Child Rights Checklist for Climate-Induced Planned Relocation –3 months

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UNICEF works in some of the world’s toughest places, to reach the world’s most disadvantaged children. To save their lives. To defend their rights. To help them fulfill their potential.  

Across 190 countries and territories, we work for every child, everywhere, every day, to build a better world for everyone.  

And we never give up.  

For every child, support. 

In the Pacific we work in Cook Islands, Fiji, Kiribati, Marshall Islands, Federated States of Micronesia, Nauru, Niue, Palau, Samoa, Solomon Islands, Tokelau, Tonga, Tuvalu, Vanuatu: These 14 Pacific island countries are home to 2.3 million people, including 1.2 million children and youth, living on more than 660 islands and atolls stretching across 17.2 million square kilometers of the Pacific Ocean, an area comparable to the combined size of the United States of America and Canada. Kiribati, Marshall Islands, Federated States of Micronesia, Solomon Islands, and Tuvalu are classified as Fragile States according to World Bank/OECD criteria.  

All 14 Pacific Island countries and territories have ratified the UN Convention on the Rights of the Child, but only a third are on track with reporting obligations. Explore the different areas of our work in the link provided here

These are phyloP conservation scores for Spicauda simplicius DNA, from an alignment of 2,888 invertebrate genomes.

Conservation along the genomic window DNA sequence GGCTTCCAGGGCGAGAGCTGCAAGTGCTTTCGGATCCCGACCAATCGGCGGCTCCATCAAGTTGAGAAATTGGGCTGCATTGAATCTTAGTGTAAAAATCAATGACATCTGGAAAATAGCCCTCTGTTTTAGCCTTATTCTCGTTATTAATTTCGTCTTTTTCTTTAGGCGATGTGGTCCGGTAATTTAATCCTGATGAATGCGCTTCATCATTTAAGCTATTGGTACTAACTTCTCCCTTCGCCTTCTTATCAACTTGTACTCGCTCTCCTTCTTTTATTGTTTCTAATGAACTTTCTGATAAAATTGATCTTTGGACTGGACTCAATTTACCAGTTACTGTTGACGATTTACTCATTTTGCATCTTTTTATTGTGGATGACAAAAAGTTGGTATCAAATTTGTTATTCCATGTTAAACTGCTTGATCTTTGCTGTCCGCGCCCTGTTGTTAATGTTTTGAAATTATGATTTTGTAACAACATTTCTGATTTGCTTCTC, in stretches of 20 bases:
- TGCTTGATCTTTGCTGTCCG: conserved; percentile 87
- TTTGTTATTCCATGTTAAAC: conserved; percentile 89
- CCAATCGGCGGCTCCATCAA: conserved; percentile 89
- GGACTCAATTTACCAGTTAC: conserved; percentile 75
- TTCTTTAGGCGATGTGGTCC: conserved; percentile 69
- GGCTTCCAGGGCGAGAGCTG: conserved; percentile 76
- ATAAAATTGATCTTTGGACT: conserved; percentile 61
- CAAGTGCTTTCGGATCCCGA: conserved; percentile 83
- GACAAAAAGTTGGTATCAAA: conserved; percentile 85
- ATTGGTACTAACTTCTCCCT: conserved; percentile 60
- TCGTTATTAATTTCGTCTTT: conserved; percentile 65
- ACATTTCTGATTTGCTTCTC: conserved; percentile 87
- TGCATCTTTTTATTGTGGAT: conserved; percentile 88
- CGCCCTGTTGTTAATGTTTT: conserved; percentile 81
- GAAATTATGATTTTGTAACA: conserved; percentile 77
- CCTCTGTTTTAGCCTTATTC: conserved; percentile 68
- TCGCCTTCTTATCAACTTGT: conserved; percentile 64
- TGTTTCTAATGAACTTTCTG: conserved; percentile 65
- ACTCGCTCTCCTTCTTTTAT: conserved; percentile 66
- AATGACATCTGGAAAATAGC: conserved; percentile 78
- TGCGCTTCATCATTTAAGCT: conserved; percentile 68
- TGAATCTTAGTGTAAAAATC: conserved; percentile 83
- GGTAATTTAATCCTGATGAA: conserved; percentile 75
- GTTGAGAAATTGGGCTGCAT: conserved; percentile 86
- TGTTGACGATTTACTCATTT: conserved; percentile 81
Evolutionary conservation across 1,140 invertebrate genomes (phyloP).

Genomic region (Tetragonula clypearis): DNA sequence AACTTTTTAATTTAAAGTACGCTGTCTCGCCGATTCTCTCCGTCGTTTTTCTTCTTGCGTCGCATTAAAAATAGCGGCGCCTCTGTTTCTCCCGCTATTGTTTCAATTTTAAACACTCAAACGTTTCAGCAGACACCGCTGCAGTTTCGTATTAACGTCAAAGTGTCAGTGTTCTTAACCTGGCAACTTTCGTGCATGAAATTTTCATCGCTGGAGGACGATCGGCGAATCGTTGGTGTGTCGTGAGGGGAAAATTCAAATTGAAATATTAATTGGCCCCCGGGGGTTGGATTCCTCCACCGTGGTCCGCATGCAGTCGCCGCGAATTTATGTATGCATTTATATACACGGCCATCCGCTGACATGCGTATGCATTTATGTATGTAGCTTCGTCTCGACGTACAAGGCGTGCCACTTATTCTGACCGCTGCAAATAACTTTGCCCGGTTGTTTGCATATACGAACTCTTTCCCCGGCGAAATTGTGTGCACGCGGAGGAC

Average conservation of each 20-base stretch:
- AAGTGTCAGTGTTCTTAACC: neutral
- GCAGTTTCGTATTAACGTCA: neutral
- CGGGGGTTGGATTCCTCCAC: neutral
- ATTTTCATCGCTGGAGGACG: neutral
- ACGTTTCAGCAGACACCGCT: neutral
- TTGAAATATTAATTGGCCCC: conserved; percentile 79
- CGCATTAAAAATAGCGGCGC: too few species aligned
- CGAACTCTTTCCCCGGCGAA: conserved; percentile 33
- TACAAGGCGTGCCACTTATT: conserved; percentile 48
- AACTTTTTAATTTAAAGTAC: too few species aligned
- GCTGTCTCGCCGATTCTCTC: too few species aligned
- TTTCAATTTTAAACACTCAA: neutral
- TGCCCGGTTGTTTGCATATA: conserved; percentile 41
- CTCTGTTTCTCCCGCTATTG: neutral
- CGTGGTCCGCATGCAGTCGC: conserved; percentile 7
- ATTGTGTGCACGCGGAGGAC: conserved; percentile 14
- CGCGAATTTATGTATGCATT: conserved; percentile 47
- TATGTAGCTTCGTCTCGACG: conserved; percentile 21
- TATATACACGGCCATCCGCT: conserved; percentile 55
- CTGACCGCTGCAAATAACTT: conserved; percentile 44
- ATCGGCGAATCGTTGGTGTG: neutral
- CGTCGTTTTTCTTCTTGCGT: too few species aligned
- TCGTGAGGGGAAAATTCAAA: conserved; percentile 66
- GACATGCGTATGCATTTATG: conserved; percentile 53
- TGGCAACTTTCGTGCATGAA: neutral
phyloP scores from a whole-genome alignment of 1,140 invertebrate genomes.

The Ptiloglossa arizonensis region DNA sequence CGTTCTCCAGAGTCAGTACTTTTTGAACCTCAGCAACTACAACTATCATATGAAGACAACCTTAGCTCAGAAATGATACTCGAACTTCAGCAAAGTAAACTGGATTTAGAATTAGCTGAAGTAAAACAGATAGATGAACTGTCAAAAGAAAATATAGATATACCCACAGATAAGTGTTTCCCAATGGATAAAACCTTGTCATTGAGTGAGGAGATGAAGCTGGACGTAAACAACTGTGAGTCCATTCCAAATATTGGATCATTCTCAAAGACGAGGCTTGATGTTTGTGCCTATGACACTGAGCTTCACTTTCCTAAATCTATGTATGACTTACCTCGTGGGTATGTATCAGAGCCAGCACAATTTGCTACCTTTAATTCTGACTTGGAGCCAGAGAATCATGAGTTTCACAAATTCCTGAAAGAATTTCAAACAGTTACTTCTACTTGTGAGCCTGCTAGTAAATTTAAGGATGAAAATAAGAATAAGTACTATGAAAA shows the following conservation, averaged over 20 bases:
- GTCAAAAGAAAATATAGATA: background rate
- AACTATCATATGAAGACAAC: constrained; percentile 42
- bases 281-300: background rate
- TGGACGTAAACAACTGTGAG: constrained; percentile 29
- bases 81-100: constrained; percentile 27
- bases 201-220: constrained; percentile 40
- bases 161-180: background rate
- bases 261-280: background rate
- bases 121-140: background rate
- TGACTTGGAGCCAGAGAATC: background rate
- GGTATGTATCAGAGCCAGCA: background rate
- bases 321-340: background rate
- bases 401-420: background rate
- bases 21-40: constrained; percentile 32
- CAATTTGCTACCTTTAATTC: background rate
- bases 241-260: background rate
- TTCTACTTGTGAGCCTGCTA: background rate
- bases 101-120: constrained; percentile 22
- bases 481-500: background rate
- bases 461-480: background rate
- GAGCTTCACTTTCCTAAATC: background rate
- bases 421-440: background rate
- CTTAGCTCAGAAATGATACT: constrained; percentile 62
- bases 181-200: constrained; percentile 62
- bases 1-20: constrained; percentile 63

Background of Assignment:  

The Pacific Island Countries and Territories (PICTs) are among the most affected and vulnerable areas to the impacts of climate change. While its collective greenhouse gas (GHG) emissions account for less than 0.01 per cent of global emissions, the Pacific region is at the frontline of the adverse impacts of climate change. According to the Intergovernmental Panel on Climate Change (IPCC), the Pacific region is being affected by rising temperatures, a larger proportion of the most intense tropical cyclones, storm surges, droughts, changes in precipitation patterns, sea level rise, coral bleaching and invasive species, all of which are already detectable across both natural and human systems.

Pacific SIDS are already reporting losses and damages caused by recurrent climate-related disasters and events, including impacts on access to safe water and sanitation and education, exacerbated food and nutritional insecurity and disease transmission. The impacts of both slow onset and sudden onset climate and environmental events and disasters contributing to mobility. Climate-induced migration and displacement are expected to increase throughout the region, creating a situation that may lead to a humanitarian crisis. Even with major progress to mitigate the impacts of climate change, migration will continue to be an adaptation strategy, particularly in the case where climate change impedes economic opportunities and interacts with conflict and fragility.                                                                     

The Climate Change Act and the SOP for Planned Relocations established the Fijian Taskforce on Relocation and Displacement (FTRD), a body which plays an important steering and coordinating roles for all initiatives and processes related to planned relocation, including the provision of resources from their Ministries and mobilisation of technical teams. The Taskforce will also monitor the implementation of the SOP to ensure that the processes are followed, to assess relocation requests and recommend approvals based on the conditions of the SOP. The FTRD is chaired by the Climate Change Division and made up of Directors of key government ministries and it is required to consult with the FTRD on approvals for relocation.